Does lobbying benefit democracy?

Power belongs to the people. The distribution of power will be determined in the upcoming parliamentary elections, in which people will confer their mandate to the 200 Members of Parliament, who will hopefully use their powers wisely, responsibly and in broad consultation with multiple experts and interest groups.

A skilled decision-maker listens to the viewpoints of multiple interest groups and experts and weighs them carefully before making an informed decision. A decision-maker who only listens to the views of their own reference group fails to see the forest for the trees and is thus unable to move things forward in a democratic process; other views must also be accounted for.

High-quality legislative drafting must identify how the outcome will affect the people and sectors in the scope of the legislation. To ensure this, the drafting process must involve experts and interest representatives who are specialised in the subject matter.

When preparing legislation on accessibility, the process must involve the Finnish Federation of the Visually Impaired, the umbrella organisation for Finnish associations of the visually impaired. When drafting legislation concerning investment and the regulation of banks, life and non-life insurers and employee pension companies, it is important to allow Finance Finland to weigh in and offer its expertise as the common voice of the Finnish financial sector. Legislation applies to the everyday lives of people.

To create high-quality legislation that serves the interests of people, the process must be pluralistic, multi-voiced and transparent. Such a process also strengthens people’s trust in a representative political system.

Lobbyists are an integral part of the democratic process, and their vital work must be transparent. Finland’s statutory transparency register, to be established in January 2024, will make lobbying even more transparent and public.

The statutory transparency register will markedly increase the transparency of lobbying that targets preparation and decision-making at the parliamentary and ministerial level. In the future, individual citizens, the media and researchers will have access to extensive information about who are seeking to influence political decision-makers and officials at the Parliament and the ministries.

Lobbying activities will be published in the service maintained by the National Audit Office of Finland. All information submitted to the register will be available free of charge. The information will be public for ten years, after which it will be archived for research and other purposes.

The statutory transparency register will demystify lobbying, which is why Finland needs it. The register will not only be the pillar of responsible lobbying, but it will also strengthen our democracy.

Tuomo Yli-Huttula

Director of Public Affairs at Finance Finland
Chair of the Edunvalvontafoorumi, a network of Finnish lobbyists
Member of the Ministry of Justice working group tasked with preparing the transparency register

Finance Finland already annually publishes a report of its lobbying activities, disclosing the names of the political decision-makers it has lobbied in its key priorities. The reports have been published since 2020.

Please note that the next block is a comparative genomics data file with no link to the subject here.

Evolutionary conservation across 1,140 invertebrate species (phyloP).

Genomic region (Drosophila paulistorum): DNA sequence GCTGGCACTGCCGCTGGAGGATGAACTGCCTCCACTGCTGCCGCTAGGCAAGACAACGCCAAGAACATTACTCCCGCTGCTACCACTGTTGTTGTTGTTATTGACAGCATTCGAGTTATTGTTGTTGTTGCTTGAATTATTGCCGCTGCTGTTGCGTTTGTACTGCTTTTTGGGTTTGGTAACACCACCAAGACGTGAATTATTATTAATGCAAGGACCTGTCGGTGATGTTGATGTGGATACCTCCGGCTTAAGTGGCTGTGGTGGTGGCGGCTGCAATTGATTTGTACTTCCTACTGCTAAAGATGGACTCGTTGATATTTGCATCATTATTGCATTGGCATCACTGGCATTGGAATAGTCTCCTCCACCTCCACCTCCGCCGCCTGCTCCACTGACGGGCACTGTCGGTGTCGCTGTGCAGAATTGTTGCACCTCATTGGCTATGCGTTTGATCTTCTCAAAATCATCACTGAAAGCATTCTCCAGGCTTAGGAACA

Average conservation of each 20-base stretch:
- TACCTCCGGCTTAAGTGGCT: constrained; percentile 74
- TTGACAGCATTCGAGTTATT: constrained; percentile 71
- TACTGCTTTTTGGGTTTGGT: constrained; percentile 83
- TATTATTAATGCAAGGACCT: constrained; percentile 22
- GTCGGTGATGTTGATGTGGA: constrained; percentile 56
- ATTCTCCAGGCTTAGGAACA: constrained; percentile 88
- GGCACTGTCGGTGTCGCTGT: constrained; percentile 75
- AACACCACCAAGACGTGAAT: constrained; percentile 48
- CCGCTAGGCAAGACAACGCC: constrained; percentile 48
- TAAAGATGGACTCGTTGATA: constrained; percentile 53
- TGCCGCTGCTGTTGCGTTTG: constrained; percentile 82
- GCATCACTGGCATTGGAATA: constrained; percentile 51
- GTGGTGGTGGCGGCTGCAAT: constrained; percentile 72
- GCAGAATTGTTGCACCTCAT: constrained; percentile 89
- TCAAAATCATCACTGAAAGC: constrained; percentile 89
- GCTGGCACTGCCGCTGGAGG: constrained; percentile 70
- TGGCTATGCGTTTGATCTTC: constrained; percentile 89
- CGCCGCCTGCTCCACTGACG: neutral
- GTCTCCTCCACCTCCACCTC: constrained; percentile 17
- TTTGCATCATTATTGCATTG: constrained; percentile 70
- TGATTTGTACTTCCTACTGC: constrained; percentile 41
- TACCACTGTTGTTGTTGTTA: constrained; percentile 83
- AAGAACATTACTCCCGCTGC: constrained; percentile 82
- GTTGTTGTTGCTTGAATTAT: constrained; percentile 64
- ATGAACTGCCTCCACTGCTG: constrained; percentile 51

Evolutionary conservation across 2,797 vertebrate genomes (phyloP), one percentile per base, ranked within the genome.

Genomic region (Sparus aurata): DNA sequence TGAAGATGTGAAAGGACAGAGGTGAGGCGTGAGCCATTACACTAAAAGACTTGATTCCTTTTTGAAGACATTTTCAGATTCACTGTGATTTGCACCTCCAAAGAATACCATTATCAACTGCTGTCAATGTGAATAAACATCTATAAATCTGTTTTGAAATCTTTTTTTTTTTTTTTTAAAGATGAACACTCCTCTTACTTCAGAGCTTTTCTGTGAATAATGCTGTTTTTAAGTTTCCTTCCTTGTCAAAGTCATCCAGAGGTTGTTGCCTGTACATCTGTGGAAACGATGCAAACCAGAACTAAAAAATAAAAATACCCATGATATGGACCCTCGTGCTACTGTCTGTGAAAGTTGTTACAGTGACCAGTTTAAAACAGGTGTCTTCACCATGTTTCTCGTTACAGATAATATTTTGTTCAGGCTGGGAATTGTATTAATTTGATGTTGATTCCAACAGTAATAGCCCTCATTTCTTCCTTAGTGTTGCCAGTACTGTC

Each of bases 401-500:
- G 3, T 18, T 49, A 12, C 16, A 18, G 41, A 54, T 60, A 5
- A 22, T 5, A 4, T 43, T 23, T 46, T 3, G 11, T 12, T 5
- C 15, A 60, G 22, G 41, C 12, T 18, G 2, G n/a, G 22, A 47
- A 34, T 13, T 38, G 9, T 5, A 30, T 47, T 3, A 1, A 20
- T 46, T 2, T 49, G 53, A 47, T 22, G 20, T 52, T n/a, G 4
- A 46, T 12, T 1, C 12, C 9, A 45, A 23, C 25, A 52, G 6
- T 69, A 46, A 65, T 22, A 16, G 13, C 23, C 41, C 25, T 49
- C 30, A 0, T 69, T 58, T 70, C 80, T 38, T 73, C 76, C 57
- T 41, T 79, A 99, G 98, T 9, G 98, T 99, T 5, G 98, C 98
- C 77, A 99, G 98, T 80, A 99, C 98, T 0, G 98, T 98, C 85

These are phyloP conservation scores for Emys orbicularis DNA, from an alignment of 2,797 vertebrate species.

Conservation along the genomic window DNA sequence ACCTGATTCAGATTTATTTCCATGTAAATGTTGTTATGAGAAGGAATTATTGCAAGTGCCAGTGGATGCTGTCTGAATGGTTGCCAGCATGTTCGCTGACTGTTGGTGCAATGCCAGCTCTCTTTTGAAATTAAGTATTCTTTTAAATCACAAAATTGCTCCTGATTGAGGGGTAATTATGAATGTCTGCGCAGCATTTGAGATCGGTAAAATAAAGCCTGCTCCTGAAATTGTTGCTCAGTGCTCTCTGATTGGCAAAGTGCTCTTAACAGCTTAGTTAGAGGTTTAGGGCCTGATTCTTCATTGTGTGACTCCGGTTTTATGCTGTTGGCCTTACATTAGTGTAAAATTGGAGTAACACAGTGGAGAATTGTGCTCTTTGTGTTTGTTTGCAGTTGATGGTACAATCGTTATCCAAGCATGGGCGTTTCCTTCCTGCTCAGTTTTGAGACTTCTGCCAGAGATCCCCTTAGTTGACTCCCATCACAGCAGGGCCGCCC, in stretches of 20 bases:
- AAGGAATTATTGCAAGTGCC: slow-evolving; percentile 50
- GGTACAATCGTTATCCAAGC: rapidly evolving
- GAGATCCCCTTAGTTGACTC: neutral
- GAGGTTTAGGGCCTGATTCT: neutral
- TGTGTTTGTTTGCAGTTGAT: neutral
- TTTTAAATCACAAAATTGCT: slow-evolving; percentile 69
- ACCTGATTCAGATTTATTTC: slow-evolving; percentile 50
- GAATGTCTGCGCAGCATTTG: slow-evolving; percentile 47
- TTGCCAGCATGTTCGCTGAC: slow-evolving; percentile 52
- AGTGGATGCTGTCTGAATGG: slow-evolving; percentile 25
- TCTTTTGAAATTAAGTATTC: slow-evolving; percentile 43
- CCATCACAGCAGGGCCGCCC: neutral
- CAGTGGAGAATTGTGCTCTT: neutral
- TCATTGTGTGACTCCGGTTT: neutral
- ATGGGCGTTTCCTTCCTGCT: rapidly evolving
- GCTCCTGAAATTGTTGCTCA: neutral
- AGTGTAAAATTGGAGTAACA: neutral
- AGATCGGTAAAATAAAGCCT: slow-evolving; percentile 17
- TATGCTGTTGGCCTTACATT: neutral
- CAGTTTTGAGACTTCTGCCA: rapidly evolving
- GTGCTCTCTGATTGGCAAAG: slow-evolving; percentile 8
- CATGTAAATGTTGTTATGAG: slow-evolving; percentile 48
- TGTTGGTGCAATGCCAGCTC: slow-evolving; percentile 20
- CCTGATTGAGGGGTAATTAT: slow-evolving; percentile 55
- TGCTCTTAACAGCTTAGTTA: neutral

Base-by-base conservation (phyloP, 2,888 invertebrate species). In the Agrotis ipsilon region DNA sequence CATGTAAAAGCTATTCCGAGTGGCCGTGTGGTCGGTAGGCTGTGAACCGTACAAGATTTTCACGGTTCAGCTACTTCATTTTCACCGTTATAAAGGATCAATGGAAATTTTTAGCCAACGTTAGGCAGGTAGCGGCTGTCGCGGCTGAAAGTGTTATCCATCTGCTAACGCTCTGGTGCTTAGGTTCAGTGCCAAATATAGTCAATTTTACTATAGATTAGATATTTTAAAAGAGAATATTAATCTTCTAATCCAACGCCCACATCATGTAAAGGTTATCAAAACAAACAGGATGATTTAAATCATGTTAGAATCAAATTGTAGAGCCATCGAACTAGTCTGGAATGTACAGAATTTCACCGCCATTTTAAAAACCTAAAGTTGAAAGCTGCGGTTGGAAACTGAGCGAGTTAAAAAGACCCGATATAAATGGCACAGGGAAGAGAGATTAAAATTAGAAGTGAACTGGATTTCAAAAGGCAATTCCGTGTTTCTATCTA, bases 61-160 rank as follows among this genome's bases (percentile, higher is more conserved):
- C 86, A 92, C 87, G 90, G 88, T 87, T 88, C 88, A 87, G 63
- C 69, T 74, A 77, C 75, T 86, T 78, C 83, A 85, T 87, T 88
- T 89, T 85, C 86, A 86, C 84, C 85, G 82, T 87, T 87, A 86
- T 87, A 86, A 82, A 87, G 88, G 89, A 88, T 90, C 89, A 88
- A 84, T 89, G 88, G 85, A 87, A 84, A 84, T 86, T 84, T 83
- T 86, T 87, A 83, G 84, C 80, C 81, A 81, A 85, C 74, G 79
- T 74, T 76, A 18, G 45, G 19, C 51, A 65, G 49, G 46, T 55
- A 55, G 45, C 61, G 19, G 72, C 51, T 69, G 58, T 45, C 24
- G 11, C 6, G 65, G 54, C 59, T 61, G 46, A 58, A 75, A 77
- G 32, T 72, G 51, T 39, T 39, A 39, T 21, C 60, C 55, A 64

In a series of four columns, Tuomo Yli-Huttula discusses why Finland needs a statutory transparency register and why he has been lobbying for the register for seven years. service launched on 1 January 2024

  • The goal is to increase the openness and transparency of lobbying by obligating legal entities and sole proprietors to report all their lobbying activities and professional lobbying consultation targeted at the Parliament or the ministries.
  • The scope of application is limited to the Parliament and the ministries, who are the primary targets of lobbying due to their position in the legislative and budgeting processes.
  • Low-impact lobbying will be left outside the scope of the register, as will grassroots civic engagement and the activity of private persons.
  • Lobbying activity is to be reported at the individual level, disclosing the names of the members of parliament, ministers, state secretaries, special advisers, permanent secretaries, under-secretaries, director generals and rapporteurs. Personal assistants and other staff of parliamentary groups are reported only in terms of their parliamentary group, without disclosing personal identifying information. Contact with other ministry officials is reported only at the level of their department and unit.
  • The entities subject to the reporting obligation are required to submit a report twice a year. Each report must be submitted during its respective reporting period: the first period lasting from 1 January to 28 February, and the second lasting from 1 July to 31 August. The reported information must include who was contacted, what topics were discussed and what the primary means of contact were. In addition, an estimate of the financial resources used in lobbying activity must be reported once a year.
  • The information submitted to the register is published in the service. Retrieving data from the register is free of charge.
  • The registration authority in charge is the National Audit Office of Finland (NAOF), which is tasked with instructing the entities subject to the reporting obligation as well as with preparing detailed guidelines for the use of the service.
  • The NAOF has set up an advisory board, whose role is to draw up and maintain recommendations for good lobbying and act as an official body of cooperation for the stakeholder groups related to the regulation. The advisory board began its work in May 2023.

Still have questions?


Contact the columnist